28 June 2011
A simple assay based on sequential enzymatic reactions and a fluorescent sensor could help scientists to discover new Alzheimer's disease drugs.
Some Alzheimer's drugs work by blocking the activity of acetylcholinesterase, an enzyme that degrades the neurotransmitter acetylcholine to choline. To find new enzyme inhibitors, researchers need to identify choline formation, or the loss of acetylcholine, so they can tell whether the enzymatic reaction has stopped. But, acetylcholine and choline are both quaternary ammonium ions with very similar structures, making it difficult to distinguish between them.
To overcome this problem, teams led by Werner Nau at Jacobs University Bremen, Germany, and Yu Liu at Nankai University, China, have combined two sequential enzymatic reactions with a calixarene macrocycle that binds to a fluorescent dye to make a tandem assay that can screen for new inhibitors. The enzymes are highly specific and only work on one substrate.
The tandem reaction involves a fluorescence ''switch-on'' displacement assay as a sensor for specific analytes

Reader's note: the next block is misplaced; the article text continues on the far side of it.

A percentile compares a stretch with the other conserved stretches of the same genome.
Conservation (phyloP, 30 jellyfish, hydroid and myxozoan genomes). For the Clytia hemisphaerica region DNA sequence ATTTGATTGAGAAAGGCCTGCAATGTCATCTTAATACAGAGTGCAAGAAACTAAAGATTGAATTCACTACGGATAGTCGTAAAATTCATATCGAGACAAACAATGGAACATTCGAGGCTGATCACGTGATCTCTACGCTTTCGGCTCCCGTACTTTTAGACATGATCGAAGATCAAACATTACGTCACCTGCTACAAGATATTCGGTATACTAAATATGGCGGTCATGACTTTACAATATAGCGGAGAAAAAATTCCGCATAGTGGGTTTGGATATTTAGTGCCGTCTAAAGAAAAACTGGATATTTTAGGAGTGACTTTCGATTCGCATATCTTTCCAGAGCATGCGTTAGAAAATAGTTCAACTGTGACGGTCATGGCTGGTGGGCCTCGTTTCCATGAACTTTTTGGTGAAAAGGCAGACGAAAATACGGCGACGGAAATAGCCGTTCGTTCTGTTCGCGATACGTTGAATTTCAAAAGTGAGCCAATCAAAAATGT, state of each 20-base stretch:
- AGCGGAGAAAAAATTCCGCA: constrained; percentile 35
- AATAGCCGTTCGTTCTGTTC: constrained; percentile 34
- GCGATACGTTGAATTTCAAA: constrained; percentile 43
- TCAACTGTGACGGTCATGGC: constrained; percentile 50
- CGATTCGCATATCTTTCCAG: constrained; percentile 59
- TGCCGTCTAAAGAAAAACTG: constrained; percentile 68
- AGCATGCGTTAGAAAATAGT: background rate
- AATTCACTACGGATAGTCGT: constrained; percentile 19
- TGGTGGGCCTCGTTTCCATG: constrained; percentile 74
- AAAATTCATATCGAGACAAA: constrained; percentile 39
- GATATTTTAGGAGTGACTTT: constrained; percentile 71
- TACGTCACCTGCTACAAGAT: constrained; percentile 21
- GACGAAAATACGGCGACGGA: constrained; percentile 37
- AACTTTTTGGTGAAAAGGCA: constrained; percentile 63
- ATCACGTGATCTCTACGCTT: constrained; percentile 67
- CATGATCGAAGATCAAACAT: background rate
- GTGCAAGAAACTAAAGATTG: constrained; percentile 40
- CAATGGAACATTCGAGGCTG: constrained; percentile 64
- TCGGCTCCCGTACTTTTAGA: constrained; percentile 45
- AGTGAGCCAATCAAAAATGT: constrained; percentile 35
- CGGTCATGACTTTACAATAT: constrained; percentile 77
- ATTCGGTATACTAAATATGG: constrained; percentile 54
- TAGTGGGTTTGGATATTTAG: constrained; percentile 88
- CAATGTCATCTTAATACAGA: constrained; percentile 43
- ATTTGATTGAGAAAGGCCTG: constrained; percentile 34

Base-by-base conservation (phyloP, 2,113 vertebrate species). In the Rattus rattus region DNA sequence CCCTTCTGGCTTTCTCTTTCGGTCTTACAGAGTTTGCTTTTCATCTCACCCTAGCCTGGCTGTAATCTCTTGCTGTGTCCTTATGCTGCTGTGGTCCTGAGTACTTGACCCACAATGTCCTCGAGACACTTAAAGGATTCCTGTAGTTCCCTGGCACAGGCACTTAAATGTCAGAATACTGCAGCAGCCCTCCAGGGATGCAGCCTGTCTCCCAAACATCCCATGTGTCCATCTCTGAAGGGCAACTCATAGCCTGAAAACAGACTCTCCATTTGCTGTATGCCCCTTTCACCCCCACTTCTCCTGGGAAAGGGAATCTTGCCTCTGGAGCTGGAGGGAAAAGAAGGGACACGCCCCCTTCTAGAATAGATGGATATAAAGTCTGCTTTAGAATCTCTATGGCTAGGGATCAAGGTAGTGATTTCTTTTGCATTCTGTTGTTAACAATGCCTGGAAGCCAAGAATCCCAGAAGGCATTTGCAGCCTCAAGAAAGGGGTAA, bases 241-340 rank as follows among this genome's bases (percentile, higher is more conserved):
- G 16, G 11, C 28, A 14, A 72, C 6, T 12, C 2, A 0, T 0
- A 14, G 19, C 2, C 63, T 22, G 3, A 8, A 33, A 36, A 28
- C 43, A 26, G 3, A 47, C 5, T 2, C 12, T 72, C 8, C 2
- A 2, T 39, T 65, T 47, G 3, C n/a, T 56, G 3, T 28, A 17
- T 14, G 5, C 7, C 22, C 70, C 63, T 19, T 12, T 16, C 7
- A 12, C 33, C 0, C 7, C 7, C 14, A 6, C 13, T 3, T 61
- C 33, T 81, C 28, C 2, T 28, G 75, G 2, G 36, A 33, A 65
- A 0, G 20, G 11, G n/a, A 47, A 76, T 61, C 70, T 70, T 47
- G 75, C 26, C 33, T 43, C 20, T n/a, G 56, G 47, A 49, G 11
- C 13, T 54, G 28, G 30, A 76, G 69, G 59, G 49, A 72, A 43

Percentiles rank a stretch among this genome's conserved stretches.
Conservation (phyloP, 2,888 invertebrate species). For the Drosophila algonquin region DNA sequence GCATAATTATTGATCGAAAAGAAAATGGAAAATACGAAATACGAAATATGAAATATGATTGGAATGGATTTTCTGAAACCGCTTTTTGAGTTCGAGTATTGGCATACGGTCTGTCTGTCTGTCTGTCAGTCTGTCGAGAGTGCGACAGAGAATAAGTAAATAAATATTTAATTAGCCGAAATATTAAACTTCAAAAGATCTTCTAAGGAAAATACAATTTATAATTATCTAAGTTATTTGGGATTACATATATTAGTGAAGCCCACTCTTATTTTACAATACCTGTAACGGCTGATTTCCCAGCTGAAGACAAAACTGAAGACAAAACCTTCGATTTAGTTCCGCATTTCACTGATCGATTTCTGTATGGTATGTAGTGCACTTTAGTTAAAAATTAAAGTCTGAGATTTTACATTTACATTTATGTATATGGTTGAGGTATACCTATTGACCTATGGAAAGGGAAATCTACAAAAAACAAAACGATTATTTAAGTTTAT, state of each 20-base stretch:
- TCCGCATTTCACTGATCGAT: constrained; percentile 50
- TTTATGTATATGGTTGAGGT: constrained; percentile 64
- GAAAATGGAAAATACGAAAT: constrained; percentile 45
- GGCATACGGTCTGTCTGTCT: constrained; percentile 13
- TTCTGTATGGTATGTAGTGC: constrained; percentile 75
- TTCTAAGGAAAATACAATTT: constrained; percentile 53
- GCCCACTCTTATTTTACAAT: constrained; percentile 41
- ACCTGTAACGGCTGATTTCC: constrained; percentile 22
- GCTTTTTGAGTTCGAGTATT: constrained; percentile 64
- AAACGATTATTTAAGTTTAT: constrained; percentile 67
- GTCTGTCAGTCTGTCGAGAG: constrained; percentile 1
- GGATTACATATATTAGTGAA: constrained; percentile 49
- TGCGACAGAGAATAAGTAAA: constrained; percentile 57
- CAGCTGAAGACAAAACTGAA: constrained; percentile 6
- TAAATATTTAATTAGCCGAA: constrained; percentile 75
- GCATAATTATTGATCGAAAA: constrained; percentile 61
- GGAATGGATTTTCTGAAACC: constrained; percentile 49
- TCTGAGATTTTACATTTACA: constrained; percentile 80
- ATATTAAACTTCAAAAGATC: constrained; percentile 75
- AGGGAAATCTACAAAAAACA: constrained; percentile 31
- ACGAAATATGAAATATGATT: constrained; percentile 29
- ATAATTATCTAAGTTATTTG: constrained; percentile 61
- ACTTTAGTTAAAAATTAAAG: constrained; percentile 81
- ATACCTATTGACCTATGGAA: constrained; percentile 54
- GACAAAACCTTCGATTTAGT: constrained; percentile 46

In their assay, they use acetylcholinesterase to turn acetylcholine to choline. A second enzyme - choline oxidase - turns the choline into betaine. While choline and betaine are similar, they have different affinities for binding within the calixarene. Because of this difference, the dye can replace the betaine inside the calixarene. This turns off the dye's fluorescence, which is easy to detect. If the enzymatic reactions are inhibited, no betaine will be produced and so the dye's fluorescence stays on.
Pablo Ballester, an expert in supramolecular chemistry at the Institute of Chemical Research of Catalonia, Spain, welcomes the research. He says it 'represents a clever implementation of the use of enzymes to overcome the reduced binding selectivity exhibited by the negatively charged synthetic receptors of the calixarene family in the recognition of quaternary ammonium ions.'
Nau's team demonstrated their assay with acetylcholinesterase and choline oxidase but the principle could be adapted to other enzymatic reactions. In the future, Nau hopes to 'set up a large library of calixarene and dye pairs that are useful for a large range of analytes and biochemical reactions.'